To generate additional options for climate protection in transport, we are testing new transport modes and routes, such as rail transport from China to Bremen, or long-truck transport between the Bremen and Gallin distri­bution centres. It has not yet been possible to establish a suitable rail link on this route. We have also developed a tool to take environ­mental aspects into account in tenders for transport services. This is currently also being tested.

Roasting plants: Increasing energy efficiency

Because roasting coffee consumes a great deal of energy, it is a focus of our energy and CO2 management. We wish to increase the energy efficiency at our roasting plants, so as to reduce CO₂ emissions.

As early as 2013, we intro­duced DIN ISO 50001 energy management at our two roasting plants in Hamburg and Berlin, which has reduced specific energy consumption by at least 1.5 % per year ever since. In 2016, the energy management system was success­fully recer­tified in accor­dance with ISO 50001, and the roasting plants achieved year-on-year energy savings of 1.7 % in relation to the volume of roasted coffee produced. In 2017, Tchibo’s coffee-roasting plants in Berlin and Hamburg failed to achieve their energy savings target and recorded a 0.4 % increase in energy consumption per tonne of roasted coffee. The reasons for this are the require­ments of the environ­mental author­ities, which led to increases in the catalyst temper­a­tures for several coffee roasters, and the commis­sioning of a new roaster, which consumed more energy during the break-in phase.  

After analysing and evalu­ating the 2014 results in order to further optimise the processes, we converted the burners at the Berlin coffee-roasting plant in 2015, which saved heating gas in 2016. We also installed a new drum roaster at the Hamburg plant in late 2016, which – unlike conven­tional roasters – requires the use of only one burner instead of two.   We switched off the energy management system that went into operation at the Berlin plant in 2016 in 2017 because the system did not meet our require­ments. The devel­opment of completely new software is planned for 2018.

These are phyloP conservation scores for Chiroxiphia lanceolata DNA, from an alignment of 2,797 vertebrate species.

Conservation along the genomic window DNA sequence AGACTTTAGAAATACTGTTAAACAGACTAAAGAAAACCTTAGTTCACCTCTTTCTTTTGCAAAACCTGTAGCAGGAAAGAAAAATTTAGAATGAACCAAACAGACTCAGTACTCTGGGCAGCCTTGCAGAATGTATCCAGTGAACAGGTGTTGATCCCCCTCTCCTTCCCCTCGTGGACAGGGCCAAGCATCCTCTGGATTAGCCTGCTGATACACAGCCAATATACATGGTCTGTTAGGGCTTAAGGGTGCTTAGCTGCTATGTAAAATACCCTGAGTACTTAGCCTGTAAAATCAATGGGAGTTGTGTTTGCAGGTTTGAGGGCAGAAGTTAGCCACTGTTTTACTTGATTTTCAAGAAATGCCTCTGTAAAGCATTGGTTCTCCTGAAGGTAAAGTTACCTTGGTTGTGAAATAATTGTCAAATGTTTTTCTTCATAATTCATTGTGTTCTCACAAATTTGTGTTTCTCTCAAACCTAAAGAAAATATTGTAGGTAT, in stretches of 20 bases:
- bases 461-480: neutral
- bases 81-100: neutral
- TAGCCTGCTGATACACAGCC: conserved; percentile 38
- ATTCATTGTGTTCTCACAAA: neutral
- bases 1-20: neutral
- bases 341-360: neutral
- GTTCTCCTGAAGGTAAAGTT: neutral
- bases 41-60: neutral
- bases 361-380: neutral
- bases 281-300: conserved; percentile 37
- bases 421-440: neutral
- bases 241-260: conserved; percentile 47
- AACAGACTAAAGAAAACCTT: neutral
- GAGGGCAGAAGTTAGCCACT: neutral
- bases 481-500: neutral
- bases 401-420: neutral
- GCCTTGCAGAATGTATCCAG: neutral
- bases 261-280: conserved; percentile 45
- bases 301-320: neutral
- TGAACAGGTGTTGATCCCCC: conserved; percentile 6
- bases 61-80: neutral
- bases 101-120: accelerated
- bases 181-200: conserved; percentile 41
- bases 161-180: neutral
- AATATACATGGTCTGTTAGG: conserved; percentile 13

To gradually increase energy efficiency by around 5-10 % in absolute terms by 2020, Tchibo launched a major project in 2017: 50 % of the coffee roasters operated at the Hamburg plant will be replaced by much more energy-efficient machines. Overall, we have set ourselves the goal of reducing specific CO₂ emissions per tonne of roasted coffee by another 1.5 % by 2020.

Admin­is­trative offices, warehouses and Tchibo shops: electricity from renewable energy

Renewable energy and energy efficiency are a priority for us, and we strive for eco- and climate-conscious conduct in every respect. For example, for years our sites in Germany have been supplied with ok-power-certified electricity from 100 % renewable energy sources. This includes our two roasting plants in Hamburg and Berlin, the distri­bution centres in Gallin and Neumarkt, the company’s headquarters in Hamburg, and all Tchibo shops in Germany for which we buy the electricity ourselves. Since January 2016, we have sourced this electricity from the ‘green electricity’ provider Entega.

In 2017, we launched an energy-saving process at our distri­bution centre in Gallin, which we will continue. For example, we imple­mented an energy management system and insulated heating pipes in the outgoing goods area. The lighting was switched to LEDs in many areas. At the Neumarkt site, too, we began to switch to LED lighting at the end of 2017.

Because these energy efficiency measures were accom­panied by an increase in storage capacity, the energy require­ments and CO₂ emissions in the distri­bution centre remained at the previous year's level. The fact that the relative indicators never­theless point to a reduction of CO₂ in relation to the building volume is due to the fact that we have now incor­po­rated our warehouses in Isern­hagen and Minden, and Senec in the Czech Republic into our energy management system, and that these locations don’t have a lot of automated conveyor technology. As part of our strategic devel­opment, we will redefine our targets and indicators in this area.